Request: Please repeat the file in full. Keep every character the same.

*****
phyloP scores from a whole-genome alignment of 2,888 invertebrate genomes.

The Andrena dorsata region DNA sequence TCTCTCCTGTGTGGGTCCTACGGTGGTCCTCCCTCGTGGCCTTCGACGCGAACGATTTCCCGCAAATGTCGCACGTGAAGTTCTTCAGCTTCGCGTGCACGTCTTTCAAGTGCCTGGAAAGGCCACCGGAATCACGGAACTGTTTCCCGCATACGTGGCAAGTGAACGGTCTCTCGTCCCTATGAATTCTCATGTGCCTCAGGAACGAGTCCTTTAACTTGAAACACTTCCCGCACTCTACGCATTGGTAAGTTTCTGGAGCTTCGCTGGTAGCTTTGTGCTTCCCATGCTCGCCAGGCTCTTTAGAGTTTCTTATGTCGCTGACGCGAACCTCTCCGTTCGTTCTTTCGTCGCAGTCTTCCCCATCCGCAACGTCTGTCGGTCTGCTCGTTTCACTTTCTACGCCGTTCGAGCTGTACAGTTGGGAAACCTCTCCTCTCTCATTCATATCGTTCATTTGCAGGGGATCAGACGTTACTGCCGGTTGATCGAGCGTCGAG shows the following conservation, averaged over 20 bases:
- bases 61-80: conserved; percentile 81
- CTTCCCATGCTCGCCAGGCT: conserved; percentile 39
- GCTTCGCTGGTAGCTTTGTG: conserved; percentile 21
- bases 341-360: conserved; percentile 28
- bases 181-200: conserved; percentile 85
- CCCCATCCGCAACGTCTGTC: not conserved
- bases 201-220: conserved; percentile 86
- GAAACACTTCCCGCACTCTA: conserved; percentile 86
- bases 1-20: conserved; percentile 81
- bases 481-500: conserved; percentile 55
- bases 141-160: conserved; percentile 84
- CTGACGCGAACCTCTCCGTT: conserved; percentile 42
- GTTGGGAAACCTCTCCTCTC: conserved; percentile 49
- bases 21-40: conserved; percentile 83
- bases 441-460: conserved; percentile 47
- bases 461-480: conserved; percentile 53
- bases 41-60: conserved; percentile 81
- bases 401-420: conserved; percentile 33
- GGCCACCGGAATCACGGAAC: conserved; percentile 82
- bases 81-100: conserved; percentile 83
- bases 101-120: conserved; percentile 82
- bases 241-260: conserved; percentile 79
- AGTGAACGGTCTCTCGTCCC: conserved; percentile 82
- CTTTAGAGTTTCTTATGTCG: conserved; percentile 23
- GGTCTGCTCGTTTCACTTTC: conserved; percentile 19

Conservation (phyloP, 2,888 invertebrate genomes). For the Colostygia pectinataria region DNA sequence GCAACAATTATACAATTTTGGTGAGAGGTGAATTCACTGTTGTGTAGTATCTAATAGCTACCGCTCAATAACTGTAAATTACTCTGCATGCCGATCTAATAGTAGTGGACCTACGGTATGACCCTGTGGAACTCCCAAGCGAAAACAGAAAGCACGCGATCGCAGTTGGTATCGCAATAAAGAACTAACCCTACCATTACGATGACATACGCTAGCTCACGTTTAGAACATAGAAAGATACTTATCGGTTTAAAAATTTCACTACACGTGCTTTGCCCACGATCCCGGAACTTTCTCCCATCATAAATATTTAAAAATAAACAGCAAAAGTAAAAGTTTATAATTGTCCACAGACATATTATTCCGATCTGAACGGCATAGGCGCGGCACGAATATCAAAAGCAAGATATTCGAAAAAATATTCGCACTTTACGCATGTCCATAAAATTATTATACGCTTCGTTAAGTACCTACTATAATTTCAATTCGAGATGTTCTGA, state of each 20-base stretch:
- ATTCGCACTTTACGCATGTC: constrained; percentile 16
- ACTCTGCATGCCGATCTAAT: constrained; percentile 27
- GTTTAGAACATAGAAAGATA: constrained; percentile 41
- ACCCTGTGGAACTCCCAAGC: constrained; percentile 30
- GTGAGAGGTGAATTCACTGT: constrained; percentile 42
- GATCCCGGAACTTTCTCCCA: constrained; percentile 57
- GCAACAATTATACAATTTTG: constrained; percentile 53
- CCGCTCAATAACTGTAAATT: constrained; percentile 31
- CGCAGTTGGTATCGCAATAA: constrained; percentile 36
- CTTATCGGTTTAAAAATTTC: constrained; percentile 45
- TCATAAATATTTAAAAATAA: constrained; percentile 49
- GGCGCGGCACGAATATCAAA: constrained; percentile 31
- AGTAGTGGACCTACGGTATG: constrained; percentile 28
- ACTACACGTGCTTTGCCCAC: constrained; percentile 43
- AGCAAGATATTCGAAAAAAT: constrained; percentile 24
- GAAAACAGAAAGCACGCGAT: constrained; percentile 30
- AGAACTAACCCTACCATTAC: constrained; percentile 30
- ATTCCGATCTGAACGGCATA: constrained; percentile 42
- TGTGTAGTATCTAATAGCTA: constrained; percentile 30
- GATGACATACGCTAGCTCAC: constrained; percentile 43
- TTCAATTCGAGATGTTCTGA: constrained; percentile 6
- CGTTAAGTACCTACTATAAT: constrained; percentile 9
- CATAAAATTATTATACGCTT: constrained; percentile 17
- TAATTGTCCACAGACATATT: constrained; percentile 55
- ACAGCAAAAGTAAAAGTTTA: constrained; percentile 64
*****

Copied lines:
phyloP scores from a whole-genome alignment of 2,888 invertebrate genomes.

The Andrena dorsata region DNA sequence TCTCTCCTGTGTGGGTCCTACGGTGGTCCTCCCTCGTGGCCTTCGACGCGAACGATTTCCCGCAAATGTCGCACGTGAAGTTCTTCAGCTTCGCGTGCACGTCTTTCAAGTGCCTGGAAAGGCCACCGGAATCACGGAACTGTTTCCCGCATACGTGGCAAGTGAACGGTCTCTCGTCCCTATGAATTCTCATGTGCCTCAGGAACGAGTCCTTTAACTTGAAACACTTCCCGCACTCTACGCATTGGTAAGTTTCTGGAGCTTCGCTGGTAGCTTTGTGCTTCCCATGCTCGCCAGGCTCTTTAGAGTTTCTTATGTCGCTGACGCGAACCTCTCCGTTCGTTCTTTCGTCGCAGTCTTCCCCATCCGCAACGTCTGTCGGTCTGCTCGTTTCACTTTCTACGCCGTTCGAGCTGTACAGTTGGGAAACCTCTCCTCTCTCATTCATATCGTTCATTTGCAGGGGATCAGACGTTACTGCCGGTTGATCGAGCGTCGAG shows the following conservation, averaged over 20 bases:
- bases 61-80: conserved; percentile 81
- CTTCCCATGCTCGCCAGGCT: conserved; percentile 39
- GCTTCGCTGGTAGCTTTGTG: conserved; percentile 21
- bases 341-360: conserved; percentile 28
- bases 181-200: conserved; percentile 85
- CCCCATCCGCAACGTCTGTC: not conserved
- bases 201-220: conserved; percentile 86
- GAAACACTTCCCGCACTCTA: conserved; percentile 86
- bases 1-20: conserved; percentile 81
- bases 481-500: conserved; percentile 55
- bases 141-160: conserved; percentile 84
- CTGACGCGAACCTCTCCGTT: conserved; percentile 42
- GTTGGGAAACCTCTCCTCTC: conserved; percentile 49
- bases 21-40: conserved; percentile 83
- bases 441-460: conserved; percentile 47
- bases 461-480: conserved; percentile 53
- bases 41-60: conserved; percentile 81
- bases 401-420: conserved; percentile 33
- GGCCACCGGAATCACGGAAC: conserved; percentile 82
- bases 81-100: conserved; percentile 83
- bases 101-120: conserved; percentile 82
- bases 241-260: conserved; percentile 79
- AGTGAACGGTCTCTCGTCCC: conserved; percentile 82
- CTTTAGAGTTTCTTATGTCG: conserved; percentile 23
- GGTCTGCTCGTTTCACTTTC: conserved; percentile 19

Conservation (phyloP, 2,888 invertebrate genomes). For the Colostygia pectinataria region DNA sequence GCAACAATTATACAATTTTGGTGAGAGGTGAATTCACTGTTGTGTAGTATCTAATAGCTACCGCTCAATAACTGTAAATTACTCTGCATGCCGATCTAATAGTAGTGGACCTACGGTATGACCCTGTGGAACTCCCAAGCGAAAACAGAAAGCACGCGATCGCAGTTGGTATCGCAATAAAGAACTAACCCTACCATTACGATGACATACGCTAGCTCACGTTTAGAACATAGAAAGATACTTATCGGTTTAAAAATTTCACTACACGTGCTTTGCCCACGATCCCGGAACTTTCTCCCATCATAAATATTTAAAAATAAACAGCAAAAGTAAAAGTTTATAATTGTCCACAGACATATTATTCCGATCTGAACGGCATAGGCGCGGCACGAATATCAAAAGCAAGATATTCGAAAAAATATTCGCACTTTACGCATGTCCATAAAATTATTATACGCTTCGTTAAGTACCTACTATAATTTCAATTCGAGATGTTCTGA, state of each 20-base stretch:
- ATTCGCACTTTACGCATGTC: constrained; percentile 16
- ACTCTGCATGCCGATCTAAT: constrained; percentile 27
- GTTTAGAACATAGAAAGATA: constrained; percentile 41
- ACCCTGTGGAACTCCCAAGC: constrained; percentile 30
- GTGAGAGGTGAATTCACTGT: constrained; percentile 42
- GATCCCGGAACTTTCTCCCA: constrained; percentile 57
- GCAACAATTATACAATTTTG: constrained; percentile 53
- CCGCTCAATAACTGTAAATT: constrained; percentile 31
- CGCAGTTGGTATCGCAATAA: constrained; percentile 36
- CTTATCGGTTTAAAAATTTC: constrained; percentile 45
- TCATAAATATTTAAAAATAA: constrained; percentile 49
- GGCGCGGCACGAATATCAAA: constrained; percentile 31
- AGTAGTGGACCTACGGTATG: constrained; percentile 28
- ACTACACGTGCTTTGCCCAC: constrained; percentile 43
- AGCAAGATATTCGAAAAAAT: constrained; percentile 24
- GAAAACAGAAAGCACGCGAT: constrained; percentile 30
- AGAACTAACCCTACCATTAC: constrained; percentile 30
- ATTCCGATCTGAACGGCATA: constrained; percentile 42
- TGTGTAGTATCTAATAGCTA: constrained; percentile 30
- GATGACATACGCTAGCTCAC: constrained; percentile 43
- TTCAATTCGAGATGTTCTGA: constrained; percentile 6
- CGTTAAGTACCTACTATAAT: constrained; percentile 9
- CATAAAATTATTATACGCTT: constrained; percentile 17
- TAATTGTCCACAGACATATT: constrained; percentile 55
- ACAGCAAAAGTAAAAGTTTA: constrained; percentile 64